My Age of Anxiety

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Conclusion: Life Beyond the Tunnel

(To read Part One, click here)

It would be nice, though less epic, if my story of anxiety had ended at year seven. It didn’t. But something had changed. I’d moved from trying to control my thoughts to trying not to control them; from fighting or fleeing the wave, to diving into it. The less I feared my thoughts, the more they became my own.

And the more God filled them.

The following year I titled my journal, “The Year of New Beginnings.” I wasn’t out of the tunnel, but the circle of light was growing—and the Father of Lights was in the tunnel with me.

I had a life. I’d been in a well-known comedy act and was starting another. I was touring, recording albums, shooting videos, and teaching. And yet…

I met with a therapist, but his “let’s talk about your parents” approach felt off. Like taking cough medicine for a sprained ankle. I suspected my issue was more about bio-chemistry than childhood memories. Still, I didn’t know what to “take.” Xanax was all the rage among the cool neurotics, but it felt like a band-aid. I tried running to boost my endorphins, but developed runner’s knee.

When a three-year-love ended, I panicked and tried to control my thoughts again. But God whispered, “No. Let go,” and I managed to resume “Don’t fight, don’t flee—flow” mode.

The following year I met the girl I would marry. She had no interest in being a surrogate therapist, and I had no interest in making her one. Life was sweeter. Completer.

Still, most nights I struggled to locate the elusive doorway to sleep.

So I began reading up on anxiety. My two drugs of choice were coffee and alcohol (I hadn’t been drunk since that fateful night, but still enjoyed a nip). Both produce celebrated feel-good effects. But I learned that in people with OCD (which I suspected included ol’ step-on-a-crack-break-your-mother’s-back me) they can produce the opposite effect. Caffeine, alcohol, and other drugs deplete the well-being cocktail our brains normally produce, and stimulate an irrational fight-or-flight response instead. I also learned that in some people niacin (vitamin B3) can restore the proper balance of those chemicals. So I quit alcohol for a year, cut my java by half, and started taking niacin. Result?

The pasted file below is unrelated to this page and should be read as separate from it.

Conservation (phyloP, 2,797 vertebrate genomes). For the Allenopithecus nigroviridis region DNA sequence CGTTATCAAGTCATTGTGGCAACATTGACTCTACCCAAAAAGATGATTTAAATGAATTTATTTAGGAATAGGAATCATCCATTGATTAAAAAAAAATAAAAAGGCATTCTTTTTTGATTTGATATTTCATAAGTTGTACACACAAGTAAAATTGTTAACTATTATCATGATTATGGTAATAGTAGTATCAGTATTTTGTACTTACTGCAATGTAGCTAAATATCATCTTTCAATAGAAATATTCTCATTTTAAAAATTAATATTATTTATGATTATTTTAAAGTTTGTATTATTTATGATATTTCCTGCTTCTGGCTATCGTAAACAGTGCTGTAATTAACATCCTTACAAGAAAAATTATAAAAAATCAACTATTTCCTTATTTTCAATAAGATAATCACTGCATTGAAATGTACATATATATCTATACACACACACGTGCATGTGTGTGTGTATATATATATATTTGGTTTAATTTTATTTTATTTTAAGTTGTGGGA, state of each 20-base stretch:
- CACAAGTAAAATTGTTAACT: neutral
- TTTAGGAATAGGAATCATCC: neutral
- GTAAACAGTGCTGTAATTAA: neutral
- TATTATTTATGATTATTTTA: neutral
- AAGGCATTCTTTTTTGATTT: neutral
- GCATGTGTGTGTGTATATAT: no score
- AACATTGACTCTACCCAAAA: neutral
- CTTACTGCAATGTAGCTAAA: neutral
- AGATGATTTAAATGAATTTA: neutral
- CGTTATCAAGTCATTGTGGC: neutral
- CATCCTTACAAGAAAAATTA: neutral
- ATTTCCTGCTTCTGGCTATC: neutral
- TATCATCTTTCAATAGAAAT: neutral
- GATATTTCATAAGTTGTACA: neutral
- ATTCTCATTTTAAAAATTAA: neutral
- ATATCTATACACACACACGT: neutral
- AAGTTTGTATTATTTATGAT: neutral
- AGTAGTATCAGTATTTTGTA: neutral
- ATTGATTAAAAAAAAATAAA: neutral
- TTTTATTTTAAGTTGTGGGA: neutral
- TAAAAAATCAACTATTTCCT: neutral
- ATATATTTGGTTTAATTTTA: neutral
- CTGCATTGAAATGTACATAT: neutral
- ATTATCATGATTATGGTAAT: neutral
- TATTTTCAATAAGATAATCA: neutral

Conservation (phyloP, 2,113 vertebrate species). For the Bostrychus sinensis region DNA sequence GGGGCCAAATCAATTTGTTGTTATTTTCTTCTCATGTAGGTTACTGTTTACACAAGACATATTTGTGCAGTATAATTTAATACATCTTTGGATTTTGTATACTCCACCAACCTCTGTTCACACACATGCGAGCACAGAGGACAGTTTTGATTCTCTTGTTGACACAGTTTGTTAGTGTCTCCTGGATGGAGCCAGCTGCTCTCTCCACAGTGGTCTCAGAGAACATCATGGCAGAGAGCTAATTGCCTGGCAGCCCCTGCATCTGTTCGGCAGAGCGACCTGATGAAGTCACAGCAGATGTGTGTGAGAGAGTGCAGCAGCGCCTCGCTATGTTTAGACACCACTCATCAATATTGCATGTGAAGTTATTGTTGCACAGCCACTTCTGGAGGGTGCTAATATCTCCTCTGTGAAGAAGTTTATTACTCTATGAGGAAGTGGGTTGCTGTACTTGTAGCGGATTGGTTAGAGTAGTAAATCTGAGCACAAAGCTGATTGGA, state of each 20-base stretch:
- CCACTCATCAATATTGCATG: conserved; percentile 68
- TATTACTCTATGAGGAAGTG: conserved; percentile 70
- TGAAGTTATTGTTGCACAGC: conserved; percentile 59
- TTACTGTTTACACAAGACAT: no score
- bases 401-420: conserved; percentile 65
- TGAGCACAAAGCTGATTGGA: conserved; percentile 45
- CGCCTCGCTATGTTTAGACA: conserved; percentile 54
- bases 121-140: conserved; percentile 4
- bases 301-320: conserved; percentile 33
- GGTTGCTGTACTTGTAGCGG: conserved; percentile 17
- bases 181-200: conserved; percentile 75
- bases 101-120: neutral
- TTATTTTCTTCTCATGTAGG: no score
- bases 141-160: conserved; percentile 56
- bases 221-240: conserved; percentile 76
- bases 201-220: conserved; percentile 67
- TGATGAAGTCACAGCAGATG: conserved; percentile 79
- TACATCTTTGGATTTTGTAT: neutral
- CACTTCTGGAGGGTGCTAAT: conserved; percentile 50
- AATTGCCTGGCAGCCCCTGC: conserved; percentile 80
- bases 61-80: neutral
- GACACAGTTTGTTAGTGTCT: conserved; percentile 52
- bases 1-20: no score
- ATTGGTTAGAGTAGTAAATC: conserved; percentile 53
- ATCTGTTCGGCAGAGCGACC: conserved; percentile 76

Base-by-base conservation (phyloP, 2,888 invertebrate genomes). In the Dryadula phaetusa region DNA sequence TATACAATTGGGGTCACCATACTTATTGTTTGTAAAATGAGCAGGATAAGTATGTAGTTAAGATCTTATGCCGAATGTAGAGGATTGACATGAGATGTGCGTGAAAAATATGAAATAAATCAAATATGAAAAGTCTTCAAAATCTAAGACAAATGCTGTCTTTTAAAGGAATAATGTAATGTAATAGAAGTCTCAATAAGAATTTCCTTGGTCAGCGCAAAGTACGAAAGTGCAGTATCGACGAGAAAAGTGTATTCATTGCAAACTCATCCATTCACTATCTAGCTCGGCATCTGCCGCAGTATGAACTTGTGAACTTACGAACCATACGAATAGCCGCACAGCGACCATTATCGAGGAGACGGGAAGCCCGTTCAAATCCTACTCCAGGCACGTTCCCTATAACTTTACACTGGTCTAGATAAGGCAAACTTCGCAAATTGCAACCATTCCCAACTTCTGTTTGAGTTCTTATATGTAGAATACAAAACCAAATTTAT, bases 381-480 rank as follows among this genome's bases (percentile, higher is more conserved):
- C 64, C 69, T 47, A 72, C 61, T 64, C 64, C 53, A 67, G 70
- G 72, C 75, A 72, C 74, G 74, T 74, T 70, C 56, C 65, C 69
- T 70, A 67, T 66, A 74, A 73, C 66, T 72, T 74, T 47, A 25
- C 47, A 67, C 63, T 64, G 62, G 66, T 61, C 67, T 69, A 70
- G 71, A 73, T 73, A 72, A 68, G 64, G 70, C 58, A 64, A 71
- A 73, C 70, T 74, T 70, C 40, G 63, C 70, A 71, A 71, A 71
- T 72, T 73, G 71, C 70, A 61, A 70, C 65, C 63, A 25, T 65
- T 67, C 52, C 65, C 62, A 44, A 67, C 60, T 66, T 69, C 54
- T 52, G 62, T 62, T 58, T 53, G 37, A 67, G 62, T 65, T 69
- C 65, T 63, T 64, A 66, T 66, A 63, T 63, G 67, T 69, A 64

After ten years in the tunnel, I stopped worrying about stepping on cracks, and stepped out into the light. I’ve had a few flare-ups since then, but they’ve been minor enough that I can gratefully say, “I’m the guy who used to suffer from anxiety.”

Would I willingly take that journey again? No! I’m not crazy! (I only thought I was.) But I’m glad I went through it, nevertheless. Because I learned who I was in that tunnel, and who, under God’s tutelage, I was becoming.

A friend who knew me in high school and reconnected with me years later, said, “You’ve lived a charmed life.” Hah! I thought. If you only knew! But then again… I’ve found the proverbial silver lining: my obsessive brain helps me shape stories, enables me to write and make films. More importantly, what I’ve been through has deepened my empathy for others, and empowered me to counsel those with similar pathologies. No, I’m not a therapist, just a seasoned hiker on the emotional trail.

But “a charmed life”?

Well, yes, I suppose it has been.

About mitchteemley

Writer, Filmmaker, Humorist, Thinker-about-stuffer
This entry was posted in For Pastors and Teachers, Humor, Memoir and tagged , , , , , , . Bookmark the permalink.